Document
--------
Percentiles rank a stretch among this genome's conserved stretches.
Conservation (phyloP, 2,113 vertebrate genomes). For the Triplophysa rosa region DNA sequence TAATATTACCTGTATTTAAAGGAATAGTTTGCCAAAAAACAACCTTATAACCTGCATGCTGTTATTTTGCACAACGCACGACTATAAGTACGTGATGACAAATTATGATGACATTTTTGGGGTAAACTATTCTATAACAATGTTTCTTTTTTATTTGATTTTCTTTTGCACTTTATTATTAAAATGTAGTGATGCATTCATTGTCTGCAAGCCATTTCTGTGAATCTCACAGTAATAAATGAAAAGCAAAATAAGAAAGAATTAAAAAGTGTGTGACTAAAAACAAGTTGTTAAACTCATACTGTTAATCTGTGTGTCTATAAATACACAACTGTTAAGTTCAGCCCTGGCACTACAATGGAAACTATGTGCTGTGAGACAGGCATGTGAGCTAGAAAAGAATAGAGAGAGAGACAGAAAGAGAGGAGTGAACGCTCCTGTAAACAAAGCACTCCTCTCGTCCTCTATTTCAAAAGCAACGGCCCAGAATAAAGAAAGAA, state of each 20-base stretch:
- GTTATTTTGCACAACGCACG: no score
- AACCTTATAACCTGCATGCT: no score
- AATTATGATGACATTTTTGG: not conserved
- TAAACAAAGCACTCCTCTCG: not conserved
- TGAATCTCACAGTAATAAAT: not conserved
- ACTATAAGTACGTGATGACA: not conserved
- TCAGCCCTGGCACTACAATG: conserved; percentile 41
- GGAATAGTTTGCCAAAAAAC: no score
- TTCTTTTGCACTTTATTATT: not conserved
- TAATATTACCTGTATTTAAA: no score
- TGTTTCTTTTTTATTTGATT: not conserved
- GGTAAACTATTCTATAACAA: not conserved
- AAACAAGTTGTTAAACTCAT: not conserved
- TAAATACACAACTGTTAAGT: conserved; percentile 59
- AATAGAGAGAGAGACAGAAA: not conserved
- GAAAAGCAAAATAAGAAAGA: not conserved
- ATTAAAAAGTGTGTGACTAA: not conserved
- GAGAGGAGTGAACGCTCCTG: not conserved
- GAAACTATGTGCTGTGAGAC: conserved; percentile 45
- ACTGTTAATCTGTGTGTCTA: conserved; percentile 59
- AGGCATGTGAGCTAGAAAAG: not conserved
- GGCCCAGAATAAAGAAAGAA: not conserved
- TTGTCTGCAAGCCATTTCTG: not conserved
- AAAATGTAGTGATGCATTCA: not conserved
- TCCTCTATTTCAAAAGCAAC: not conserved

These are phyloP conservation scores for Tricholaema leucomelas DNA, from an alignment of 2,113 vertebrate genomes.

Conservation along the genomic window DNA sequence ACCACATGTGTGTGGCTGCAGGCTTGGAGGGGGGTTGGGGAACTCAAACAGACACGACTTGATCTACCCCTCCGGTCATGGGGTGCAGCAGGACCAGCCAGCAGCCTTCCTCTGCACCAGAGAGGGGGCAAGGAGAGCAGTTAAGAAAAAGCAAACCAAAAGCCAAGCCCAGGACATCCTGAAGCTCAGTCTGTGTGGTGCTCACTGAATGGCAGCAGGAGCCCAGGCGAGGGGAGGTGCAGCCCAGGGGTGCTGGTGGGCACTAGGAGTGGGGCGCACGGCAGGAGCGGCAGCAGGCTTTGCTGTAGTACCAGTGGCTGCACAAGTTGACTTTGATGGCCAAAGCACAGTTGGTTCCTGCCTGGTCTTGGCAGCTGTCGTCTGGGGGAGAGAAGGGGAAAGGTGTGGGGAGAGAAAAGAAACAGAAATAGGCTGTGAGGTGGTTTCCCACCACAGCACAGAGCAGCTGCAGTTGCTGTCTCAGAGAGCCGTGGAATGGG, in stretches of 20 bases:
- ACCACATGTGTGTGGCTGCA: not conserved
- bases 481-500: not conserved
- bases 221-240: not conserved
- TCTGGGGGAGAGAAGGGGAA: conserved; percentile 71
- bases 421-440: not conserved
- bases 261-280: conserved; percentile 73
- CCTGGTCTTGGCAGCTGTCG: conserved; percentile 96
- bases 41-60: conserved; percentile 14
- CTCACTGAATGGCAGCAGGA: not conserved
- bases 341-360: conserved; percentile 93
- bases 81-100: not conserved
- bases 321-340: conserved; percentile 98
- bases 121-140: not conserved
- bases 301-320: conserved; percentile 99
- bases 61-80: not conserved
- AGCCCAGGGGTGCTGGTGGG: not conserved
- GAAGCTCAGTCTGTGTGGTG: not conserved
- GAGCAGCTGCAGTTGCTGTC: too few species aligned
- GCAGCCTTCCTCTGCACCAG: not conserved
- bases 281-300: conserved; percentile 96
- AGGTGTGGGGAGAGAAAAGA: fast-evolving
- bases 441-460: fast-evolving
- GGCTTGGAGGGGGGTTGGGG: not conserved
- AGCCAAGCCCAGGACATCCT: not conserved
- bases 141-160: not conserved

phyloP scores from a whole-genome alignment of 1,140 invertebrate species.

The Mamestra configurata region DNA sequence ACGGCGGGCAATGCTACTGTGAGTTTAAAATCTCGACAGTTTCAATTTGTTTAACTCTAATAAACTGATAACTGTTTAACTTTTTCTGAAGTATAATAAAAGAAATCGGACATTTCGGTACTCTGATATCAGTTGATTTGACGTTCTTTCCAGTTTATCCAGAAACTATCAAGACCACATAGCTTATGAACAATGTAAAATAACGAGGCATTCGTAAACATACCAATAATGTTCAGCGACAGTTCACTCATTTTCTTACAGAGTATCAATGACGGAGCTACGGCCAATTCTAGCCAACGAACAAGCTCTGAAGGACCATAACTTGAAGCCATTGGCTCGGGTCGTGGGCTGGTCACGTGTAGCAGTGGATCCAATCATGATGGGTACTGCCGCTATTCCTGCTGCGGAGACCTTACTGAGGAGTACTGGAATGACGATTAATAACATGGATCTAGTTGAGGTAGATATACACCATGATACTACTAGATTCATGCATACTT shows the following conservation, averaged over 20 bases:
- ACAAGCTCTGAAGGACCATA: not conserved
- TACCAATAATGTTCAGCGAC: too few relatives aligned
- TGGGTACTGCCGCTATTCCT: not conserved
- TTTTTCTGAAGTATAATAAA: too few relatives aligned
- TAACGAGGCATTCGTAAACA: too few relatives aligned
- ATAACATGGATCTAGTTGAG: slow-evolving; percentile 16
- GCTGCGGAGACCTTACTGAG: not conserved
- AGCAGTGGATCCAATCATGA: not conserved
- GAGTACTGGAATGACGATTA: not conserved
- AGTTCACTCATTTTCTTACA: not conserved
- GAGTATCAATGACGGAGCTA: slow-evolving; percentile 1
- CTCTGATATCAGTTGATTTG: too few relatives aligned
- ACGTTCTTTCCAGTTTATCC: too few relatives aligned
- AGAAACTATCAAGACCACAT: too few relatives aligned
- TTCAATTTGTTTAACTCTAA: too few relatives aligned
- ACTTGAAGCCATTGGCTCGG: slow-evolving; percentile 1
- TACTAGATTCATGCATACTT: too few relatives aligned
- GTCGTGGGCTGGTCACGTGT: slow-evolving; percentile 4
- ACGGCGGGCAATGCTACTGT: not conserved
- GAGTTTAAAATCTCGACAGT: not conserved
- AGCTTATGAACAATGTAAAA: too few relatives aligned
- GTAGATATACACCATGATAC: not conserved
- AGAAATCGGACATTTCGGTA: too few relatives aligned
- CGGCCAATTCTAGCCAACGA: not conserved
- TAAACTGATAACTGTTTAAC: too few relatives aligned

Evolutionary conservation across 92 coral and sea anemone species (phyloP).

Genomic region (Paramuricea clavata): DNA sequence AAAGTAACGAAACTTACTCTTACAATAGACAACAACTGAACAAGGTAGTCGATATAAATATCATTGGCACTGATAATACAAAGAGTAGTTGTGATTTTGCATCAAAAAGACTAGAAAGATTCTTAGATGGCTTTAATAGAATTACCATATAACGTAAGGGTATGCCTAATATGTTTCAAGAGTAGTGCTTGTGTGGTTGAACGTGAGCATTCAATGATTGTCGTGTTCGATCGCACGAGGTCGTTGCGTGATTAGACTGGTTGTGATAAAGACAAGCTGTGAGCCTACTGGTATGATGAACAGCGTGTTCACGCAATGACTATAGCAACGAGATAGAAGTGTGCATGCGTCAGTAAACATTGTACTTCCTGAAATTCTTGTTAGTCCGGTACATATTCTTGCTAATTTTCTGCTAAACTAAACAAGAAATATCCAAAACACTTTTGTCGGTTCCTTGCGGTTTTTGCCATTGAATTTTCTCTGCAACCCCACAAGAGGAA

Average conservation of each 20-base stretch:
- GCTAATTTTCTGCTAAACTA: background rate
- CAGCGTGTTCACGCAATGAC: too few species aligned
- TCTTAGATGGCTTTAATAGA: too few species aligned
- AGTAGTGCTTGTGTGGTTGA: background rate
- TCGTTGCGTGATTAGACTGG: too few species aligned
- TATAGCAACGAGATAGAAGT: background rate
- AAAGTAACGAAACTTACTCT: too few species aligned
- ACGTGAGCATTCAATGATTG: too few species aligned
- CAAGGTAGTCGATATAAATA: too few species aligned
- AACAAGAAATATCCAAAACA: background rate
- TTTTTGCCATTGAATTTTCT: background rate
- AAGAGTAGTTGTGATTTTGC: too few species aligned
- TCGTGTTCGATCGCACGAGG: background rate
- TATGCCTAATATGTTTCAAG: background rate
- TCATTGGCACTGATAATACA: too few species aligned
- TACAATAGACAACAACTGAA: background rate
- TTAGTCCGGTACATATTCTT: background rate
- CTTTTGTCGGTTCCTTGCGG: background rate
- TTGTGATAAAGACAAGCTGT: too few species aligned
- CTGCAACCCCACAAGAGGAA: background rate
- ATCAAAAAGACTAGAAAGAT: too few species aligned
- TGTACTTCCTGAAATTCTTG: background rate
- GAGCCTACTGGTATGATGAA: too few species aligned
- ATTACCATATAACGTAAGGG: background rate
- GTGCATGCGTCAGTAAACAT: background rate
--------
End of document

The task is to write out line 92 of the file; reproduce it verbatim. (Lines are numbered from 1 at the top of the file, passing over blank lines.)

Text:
- ACGTGAGCATTCAATGATTG: too few species aligned